'The Fourth Kind': Impossible Dreams, By Kurt Loder

Milla Jovovich overcome by alien inanity.

With the fumbled release of [movie id="431440"]"The Fourth Kind,"[/movie] sneaky-hip viral movie marketing shoots itself in the foot. It's been 10 years since the makers of "The Blair Witch Project" used the Internet to plant eerie suggestions that the events in their film were real. Today the Internet is patrolled by a legion of bull-sniffing bloggers, so any attempt to do the same thing again is doomed to fail. And the picture expends so much of its energy trying to pound home its preposterous assertions that there's very little left over to animate the story, which is in any case a hopeless jumble.

The movie is an attempted alien-abduction thriller. It begins with what is probably the most laughable opening scene of the year. Walking through some misty woods and straight up to the camera, the film's star, Milla Jovovich, informs us that everything we're about to see is true — that it's "supported by archived footage" and is "extremely disturbing." But then we're also told that the names and professions of the characters have been changed. Why would that be, if they're all real people? The silly premise instantly begins to crumble.

Nothing in this movie is real, starting with the aerial shots of Nome, Alaska, where the story is set. What we see is a city surrounded by mountains and forests (the picture was mostly shot in Bulgaria). But the real Nome, as actual residents have noted online, is situated in a vast, strap-flat snowy landscape. From this point, the film's bogosity only builds.

The picture has an awkward duplex narrative. In one part of it, Jovovich plays a "real" Nome psychologist named Dr. Abigail Tyler, whose husband was recently murdered (an unwise red herring that eventually sandbags the whole story), leaving her to tend to her young son and daughter. Back in 2000, Tyler's patients, under hypnotic regression, all began telling her the same strange tale — that they were being awakened in the middle of the night by a strange dream. Something was lurking outside their bedroom window. Something was opening their bedroom door. Something [insert shrieks of horror]. Tyler videotapes these sessions with the help of a fellow psychologist (played by Elias Koteas), and of course we see the tapes, at wearying length. They're certainly intense — much shouting and crying, even a brief bit of irrelevant levitation. This long section of the movie is maddeningly repetitive, with most of the tension being conjured up on the soundtrack, an onslaught of nerve-pinch strings, doomsday percussion and stray tiny tinklings. The movie itself seems more terrified than any viewer is likely to be.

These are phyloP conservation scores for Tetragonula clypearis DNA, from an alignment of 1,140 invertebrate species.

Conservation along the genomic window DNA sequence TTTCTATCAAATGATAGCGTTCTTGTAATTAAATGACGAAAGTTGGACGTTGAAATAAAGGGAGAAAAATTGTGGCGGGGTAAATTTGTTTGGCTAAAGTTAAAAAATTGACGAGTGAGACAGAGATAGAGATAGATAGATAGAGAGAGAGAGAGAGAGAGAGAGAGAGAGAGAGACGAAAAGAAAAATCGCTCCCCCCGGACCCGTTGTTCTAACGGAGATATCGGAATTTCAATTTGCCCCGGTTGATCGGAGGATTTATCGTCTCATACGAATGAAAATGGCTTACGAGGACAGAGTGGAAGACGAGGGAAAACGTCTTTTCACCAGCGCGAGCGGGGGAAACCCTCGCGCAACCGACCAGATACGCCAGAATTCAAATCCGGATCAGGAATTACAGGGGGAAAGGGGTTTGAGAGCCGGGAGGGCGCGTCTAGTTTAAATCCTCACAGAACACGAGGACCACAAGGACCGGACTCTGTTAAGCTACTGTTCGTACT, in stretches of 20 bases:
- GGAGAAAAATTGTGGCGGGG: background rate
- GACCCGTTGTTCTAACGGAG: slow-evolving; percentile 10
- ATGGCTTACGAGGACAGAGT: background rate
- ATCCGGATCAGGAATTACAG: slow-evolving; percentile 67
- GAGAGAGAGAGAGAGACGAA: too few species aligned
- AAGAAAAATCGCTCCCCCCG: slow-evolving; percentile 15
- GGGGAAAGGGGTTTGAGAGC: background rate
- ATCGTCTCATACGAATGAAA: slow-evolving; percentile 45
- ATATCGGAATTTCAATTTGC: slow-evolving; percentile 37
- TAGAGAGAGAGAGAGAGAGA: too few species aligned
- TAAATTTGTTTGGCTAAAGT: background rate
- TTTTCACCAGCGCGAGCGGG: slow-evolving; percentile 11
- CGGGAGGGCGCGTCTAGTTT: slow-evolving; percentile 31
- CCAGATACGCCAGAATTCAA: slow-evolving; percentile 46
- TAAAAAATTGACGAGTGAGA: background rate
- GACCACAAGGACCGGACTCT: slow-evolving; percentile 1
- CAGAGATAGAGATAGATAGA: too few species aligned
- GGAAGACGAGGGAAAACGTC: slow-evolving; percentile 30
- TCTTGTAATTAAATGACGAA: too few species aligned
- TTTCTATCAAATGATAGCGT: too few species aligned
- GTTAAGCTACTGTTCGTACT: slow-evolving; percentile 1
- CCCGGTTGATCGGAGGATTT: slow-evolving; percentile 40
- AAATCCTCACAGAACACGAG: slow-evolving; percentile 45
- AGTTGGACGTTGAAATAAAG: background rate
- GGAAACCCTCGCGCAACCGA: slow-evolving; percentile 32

Mixed into all of this are scenes of the director, Olatunde Osunsanmi, conducting a solemn interview with the actual (make that "actual") Dr. Abigail Tyler — a mercifully uncredited actress in puzzling land-of-the-dead makeup. We also see her tapes — the "real" ones, of course. Then there's a visit by a professor (Hakeem Kae-Kazim) who's conversant with the language of ancient Sumer. He's called in by Jovovich's Tyler after she hears a strange tongue being spoken through the static on one of her tapes. The professor arrives, listens to the tape, and unsurprisingly confirms that this is, indeed, the language of ancient Sumer. Why this should matter is left to our incomprehension.

There's little more to be said. The patients have all become nightly rentals for alien abductors (the Fourth Kind being the category of extraterrestrial encounter that follows the less-alarming Third Kind). We never see these creatures, although at one point we do briefly glimpse some big blurry figures. These aren't especially scary, either.

At the end of the film we're informed that the "real" Abigail Tyler now lives somewhere "on the East Coast," under medical supervision. The implication here may be that some sort of government conspiracy has contrived to silence her. On the other hand, both incarnations of the good doctor have acted so dotty throughout, we can more easily conclude that she's simply nuts. (For a hearty take-down of this whole movie, see Kyle Hopkins' report on the Web site of The Anchorage Daily News.)

With its many confusions and general silliness, "The Fourth Kind" feels much too long. At 98 minutes, it could easily have been at least 10 or 15 minutes shorter without losing much, if anything at all. More usefully, it could have been 98 minutes shorter.

Don't miss Kurt Loder's reviews of "The Men Who Stare At Goats", "The Box" and "Precious", also new in theaters this week.

Check out everything we've got on "The Fourth Kind."

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